Channel migrants: France wants 'serious' talks with UK

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Image source, Reuters
Image caption,
Frontex is set to send a plane to help police monitor the area

France's interior minister has said he wants to work with the UK on migration but that talks need to be serious.

Gérald Darmanin made the comments at a meeting of European officials following the deaths of 27 people who drowned in the English Channel this week as they tried to cross from France to the UK

The UK's invitation to the meeting was halted in a diplomatic row with France.

Home Secretary Priti Patel described her absence at the meeting in Calais as "unfortunate".

But she says she is holding separate urgent talks with European ministers this week.

The UK's absence came after Emmanuel Macron reacted angrily to Boris Johnson's public call for France to take back migrants who reach the UK.

The French president accused the UK prime minister of showing a lack of seriousness by publishing the letter on Twitter.

The UK government insisted that the letter was sincere and urged France to reconsider its invitation, with Mr Johnson saying: "This is a problem we have to fix together."

Belgium, France, the Netherlands, Germany and the European Commission attended the talks in Calais, which Mr Macron set up to deal with the recent surge in migrant crossings of the Channel.

The sinking of an inflatable boat last Wednesday marked the biggest loss of life by drowning in the Channel in many years, with 17 men, seven women - one of whom was pregnant - and three children dying.

Many of the victims came from Iraqi Kurdistan. They include Maryam Nuri Mohamed Amin, the first to be named, who was trying to join her fiance in the UK.

'Too many deaths'

Speaking at the start of the meeting, Mr Darmanin said he wanted to work with the UK to deal with the crisis.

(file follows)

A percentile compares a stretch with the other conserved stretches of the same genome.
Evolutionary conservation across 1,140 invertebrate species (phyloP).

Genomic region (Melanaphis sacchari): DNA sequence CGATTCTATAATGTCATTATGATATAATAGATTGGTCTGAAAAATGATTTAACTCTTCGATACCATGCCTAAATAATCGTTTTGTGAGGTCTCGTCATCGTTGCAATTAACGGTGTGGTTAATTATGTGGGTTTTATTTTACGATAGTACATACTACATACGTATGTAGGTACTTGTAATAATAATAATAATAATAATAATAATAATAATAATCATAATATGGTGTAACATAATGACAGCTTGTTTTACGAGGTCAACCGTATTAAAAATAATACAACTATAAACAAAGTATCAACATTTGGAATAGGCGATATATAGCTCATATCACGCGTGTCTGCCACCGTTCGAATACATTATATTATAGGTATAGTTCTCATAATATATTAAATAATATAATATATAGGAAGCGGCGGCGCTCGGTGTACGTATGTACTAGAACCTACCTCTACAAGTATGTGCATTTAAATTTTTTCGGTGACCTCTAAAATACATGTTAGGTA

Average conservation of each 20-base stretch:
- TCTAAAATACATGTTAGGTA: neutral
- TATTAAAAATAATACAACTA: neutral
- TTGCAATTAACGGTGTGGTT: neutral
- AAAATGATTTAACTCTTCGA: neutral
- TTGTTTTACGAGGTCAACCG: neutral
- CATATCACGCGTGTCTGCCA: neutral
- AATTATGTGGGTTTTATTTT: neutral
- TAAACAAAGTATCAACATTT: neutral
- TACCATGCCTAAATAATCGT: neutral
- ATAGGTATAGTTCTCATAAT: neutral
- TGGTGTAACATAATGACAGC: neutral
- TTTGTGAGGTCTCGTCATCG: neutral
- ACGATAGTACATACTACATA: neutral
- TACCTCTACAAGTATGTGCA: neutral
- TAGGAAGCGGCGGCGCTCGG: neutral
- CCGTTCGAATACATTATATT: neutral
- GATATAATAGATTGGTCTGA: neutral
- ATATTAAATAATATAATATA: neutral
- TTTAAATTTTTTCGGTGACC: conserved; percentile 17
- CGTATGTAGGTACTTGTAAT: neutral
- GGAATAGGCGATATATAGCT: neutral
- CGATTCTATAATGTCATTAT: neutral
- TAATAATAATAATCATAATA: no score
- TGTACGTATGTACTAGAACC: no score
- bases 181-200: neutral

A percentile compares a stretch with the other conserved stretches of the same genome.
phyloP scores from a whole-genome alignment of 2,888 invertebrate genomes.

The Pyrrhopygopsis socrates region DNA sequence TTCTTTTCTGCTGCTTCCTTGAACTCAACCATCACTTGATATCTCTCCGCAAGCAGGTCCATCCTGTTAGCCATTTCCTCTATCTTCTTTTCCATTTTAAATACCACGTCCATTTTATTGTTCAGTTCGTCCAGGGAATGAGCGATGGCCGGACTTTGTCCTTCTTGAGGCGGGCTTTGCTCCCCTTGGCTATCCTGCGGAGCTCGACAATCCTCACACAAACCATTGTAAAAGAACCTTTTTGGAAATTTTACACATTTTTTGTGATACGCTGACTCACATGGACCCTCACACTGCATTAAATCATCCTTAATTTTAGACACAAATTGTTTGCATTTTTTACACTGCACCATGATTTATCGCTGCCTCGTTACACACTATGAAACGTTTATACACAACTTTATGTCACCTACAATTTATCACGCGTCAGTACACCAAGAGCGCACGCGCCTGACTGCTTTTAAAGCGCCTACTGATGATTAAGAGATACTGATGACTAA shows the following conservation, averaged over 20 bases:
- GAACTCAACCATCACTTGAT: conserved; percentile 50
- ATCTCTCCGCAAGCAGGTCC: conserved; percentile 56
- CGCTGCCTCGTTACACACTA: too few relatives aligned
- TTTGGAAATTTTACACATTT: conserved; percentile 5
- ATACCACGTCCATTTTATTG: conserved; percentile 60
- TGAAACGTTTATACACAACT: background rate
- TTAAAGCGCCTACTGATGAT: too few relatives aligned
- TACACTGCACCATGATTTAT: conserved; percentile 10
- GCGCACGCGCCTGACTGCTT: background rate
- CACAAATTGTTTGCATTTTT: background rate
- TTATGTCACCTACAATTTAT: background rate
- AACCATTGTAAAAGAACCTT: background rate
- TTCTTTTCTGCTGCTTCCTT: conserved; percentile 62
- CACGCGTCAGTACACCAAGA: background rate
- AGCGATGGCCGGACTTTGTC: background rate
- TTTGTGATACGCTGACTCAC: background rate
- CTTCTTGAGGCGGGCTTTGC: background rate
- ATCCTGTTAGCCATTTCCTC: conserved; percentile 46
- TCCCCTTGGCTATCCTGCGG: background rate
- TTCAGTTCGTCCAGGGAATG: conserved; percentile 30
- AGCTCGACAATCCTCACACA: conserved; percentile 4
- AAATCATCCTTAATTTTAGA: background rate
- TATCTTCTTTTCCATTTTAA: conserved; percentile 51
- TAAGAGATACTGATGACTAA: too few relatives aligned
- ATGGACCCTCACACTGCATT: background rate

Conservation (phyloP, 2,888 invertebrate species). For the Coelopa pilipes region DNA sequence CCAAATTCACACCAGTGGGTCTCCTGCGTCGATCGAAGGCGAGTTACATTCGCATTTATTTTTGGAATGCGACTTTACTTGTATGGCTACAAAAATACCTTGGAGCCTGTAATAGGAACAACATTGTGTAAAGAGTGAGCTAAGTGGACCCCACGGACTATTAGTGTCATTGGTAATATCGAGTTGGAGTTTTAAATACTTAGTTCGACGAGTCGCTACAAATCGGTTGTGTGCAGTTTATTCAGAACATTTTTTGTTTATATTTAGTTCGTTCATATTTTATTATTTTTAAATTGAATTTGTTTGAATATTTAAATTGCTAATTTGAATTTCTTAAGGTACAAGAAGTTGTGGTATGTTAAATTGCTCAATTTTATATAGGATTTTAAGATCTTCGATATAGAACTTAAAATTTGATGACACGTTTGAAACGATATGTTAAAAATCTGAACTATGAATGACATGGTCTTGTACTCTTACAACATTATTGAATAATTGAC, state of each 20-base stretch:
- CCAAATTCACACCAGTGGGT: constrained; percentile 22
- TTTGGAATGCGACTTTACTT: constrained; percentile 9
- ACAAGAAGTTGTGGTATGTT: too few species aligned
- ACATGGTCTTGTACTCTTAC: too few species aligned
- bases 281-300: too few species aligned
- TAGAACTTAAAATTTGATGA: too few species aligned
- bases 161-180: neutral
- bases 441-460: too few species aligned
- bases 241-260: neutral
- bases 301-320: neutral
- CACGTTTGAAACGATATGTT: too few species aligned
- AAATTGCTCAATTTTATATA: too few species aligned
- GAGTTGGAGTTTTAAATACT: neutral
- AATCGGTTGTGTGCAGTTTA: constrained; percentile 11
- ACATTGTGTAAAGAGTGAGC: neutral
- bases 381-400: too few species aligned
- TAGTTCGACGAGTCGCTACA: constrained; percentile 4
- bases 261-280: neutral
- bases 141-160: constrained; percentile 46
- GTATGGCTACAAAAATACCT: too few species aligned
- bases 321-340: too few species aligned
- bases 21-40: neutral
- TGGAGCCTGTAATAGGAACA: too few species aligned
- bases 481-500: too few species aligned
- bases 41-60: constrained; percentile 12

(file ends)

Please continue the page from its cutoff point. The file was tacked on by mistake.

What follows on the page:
"Britain left Europe, but not the World. We need to work seriously on these questions... without being held hostage by domestic British politics," he said.

The interior minister added that there had been too many deaths and "we cannot accept that any more people die".

But he also argued that the UK had to assume responsibility by making itself less economically attractive for illegal migrants.

In the few studies that exist, family ties have been identified as the main reason migrants wish to travel from France to the UK. Immigration expert Marley Morris told the BBC the UK had introduced policies that make it much harder to work illegally.

Officials at Sunday's meeting agreed that Frontex, the European border agency, would send a plane to help combat migrant trafficking in the Channel from Wednesday.

EU Commissioner for Home Affairs Ylva Johansson said the criminal groups organising the trips were acting "more or less on an industrial scale".

"That's why it's so important to have an even closer police cooperation with the help and support from Europol," she said.

Media caption,
The BBC's Ros Atkins on the UK government's response to migrants crossing the Channel